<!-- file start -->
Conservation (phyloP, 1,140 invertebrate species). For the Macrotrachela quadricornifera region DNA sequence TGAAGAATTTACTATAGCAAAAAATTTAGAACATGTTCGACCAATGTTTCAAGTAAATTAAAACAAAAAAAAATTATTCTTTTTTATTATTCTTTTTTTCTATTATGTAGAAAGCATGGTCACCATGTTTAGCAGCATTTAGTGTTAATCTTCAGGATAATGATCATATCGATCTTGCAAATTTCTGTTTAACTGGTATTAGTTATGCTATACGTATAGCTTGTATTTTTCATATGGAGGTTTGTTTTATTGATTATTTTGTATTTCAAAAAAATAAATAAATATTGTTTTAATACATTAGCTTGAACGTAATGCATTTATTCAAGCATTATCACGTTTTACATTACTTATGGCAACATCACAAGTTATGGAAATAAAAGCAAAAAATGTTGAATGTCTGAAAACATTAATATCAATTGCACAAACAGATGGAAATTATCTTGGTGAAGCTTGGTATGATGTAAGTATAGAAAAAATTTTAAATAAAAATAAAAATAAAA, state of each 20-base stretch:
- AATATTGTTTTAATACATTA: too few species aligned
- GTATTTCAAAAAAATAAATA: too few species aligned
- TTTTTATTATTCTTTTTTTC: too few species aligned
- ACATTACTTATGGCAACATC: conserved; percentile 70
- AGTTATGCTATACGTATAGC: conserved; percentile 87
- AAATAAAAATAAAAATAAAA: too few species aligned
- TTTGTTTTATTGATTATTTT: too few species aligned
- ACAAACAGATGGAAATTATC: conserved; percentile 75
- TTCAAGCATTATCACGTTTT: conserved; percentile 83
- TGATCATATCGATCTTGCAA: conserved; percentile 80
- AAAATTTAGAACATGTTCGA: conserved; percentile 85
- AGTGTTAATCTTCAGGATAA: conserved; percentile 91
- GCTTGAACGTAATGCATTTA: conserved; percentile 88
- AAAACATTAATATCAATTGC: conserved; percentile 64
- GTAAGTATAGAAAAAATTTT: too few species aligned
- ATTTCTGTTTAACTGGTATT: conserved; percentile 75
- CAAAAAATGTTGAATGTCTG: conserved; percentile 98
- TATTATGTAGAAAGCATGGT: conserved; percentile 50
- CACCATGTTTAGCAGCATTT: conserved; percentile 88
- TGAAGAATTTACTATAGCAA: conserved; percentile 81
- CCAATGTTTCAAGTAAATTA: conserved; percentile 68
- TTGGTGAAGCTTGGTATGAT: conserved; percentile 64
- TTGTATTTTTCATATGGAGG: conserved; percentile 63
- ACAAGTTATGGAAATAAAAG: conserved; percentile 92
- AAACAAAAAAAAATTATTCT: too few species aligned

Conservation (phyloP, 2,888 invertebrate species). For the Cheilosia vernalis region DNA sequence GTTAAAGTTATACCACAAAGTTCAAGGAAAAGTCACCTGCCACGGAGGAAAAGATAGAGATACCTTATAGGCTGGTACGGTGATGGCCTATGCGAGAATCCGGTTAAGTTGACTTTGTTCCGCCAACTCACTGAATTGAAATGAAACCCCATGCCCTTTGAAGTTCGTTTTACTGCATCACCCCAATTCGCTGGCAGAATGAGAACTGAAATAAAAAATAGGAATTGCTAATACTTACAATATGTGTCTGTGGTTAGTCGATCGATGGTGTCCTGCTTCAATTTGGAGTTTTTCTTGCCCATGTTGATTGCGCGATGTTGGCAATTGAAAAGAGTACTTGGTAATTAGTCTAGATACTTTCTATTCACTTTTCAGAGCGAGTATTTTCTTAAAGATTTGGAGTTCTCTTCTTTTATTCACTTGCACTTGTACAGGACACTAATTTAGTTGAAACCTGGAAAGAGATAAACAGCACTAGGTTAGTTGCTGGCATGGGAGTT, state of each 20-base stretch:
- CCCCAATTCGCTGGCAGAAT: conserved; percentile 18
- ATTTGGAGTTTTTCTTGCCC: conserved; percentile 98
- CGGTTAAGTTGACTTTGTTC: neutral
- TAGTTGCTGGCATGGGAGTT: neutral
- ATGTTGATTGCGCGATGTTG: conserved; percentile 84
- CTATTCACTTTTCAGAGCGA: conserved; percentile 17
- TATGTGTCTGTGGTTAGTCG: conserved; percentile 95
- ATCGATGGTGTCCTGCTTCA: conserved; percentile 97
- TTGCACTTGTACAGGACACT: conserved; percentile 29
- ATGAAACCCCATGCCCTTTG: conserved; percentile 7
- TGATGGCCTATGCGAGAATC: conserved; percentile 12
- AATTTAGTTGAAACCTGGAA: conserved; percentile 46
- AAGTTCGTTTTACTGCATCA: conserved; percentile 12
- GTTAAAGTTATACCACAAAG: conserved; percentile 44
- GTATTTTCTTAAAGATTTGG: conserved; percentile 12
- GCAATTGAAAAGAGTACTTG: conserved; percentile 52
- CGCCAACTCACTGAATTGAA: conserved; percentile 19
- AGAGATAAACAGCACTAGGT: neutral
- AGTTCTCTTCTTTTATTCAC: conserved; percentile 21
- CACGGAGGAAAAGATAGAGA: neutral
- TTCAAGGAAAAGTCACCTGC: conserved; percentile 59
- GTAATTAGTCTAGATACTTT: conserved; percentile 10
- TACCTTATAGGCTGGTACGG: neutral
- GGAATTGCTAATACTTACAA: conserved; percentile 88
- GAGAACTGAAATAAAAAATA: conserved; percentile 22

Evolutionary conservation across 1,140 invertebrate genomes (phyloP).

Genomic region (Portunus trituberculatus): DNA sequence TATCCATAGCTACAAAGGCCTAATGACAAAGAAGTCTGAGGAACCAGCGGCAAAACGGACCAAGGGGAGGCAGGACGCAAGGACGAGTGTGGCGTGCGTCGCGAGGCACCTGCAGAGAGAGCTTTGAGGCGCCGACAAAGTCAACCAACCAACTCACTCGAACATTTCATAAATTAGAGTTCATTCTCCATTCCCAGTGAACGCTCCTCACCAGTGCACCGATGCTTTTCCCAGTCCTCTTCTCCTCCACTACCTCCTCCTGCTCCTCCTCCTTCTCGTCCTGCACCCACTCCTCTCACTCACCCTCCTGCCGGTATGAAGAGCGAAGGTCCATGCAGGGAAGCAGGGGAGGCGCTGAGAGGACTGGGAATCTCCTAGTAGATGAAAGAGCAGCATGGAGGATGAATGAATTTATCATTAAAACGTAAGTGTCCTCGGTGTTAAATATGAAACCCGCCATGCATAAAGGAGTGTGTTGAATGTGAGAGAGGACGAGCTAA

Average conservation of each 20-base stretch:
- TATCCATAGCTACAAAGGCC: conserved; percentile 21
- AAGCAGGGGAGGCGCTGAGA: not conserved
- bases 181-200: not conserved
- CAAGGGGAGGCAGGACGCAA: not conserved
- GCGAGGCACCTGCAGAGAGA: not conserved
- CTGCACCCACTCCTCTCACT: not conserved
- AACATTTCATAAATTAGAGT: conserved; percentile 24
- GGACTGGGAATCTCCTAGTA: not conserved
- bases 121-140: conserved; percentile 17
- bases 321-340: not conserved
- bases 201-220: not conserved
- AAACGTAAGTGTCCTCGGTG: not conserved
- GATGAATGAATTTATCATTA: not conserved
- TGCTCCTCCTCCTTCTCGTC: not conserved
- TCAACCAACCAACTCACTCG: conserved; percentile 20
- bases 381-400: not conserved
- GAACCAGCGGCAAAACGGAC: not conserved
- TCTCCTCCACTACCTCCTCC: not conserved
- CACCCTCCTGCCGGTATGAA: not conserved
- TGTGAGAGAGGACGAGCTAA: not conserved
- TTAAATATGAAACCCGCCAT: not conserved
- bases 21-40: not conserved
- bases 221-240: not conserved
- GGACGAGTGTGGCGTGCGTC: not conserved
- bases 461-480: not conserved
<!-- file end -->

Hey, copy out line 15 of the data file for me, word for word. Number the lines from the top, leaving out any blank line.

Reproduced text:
- AAAACATTAATATCAATTGC: conserved; percentile 64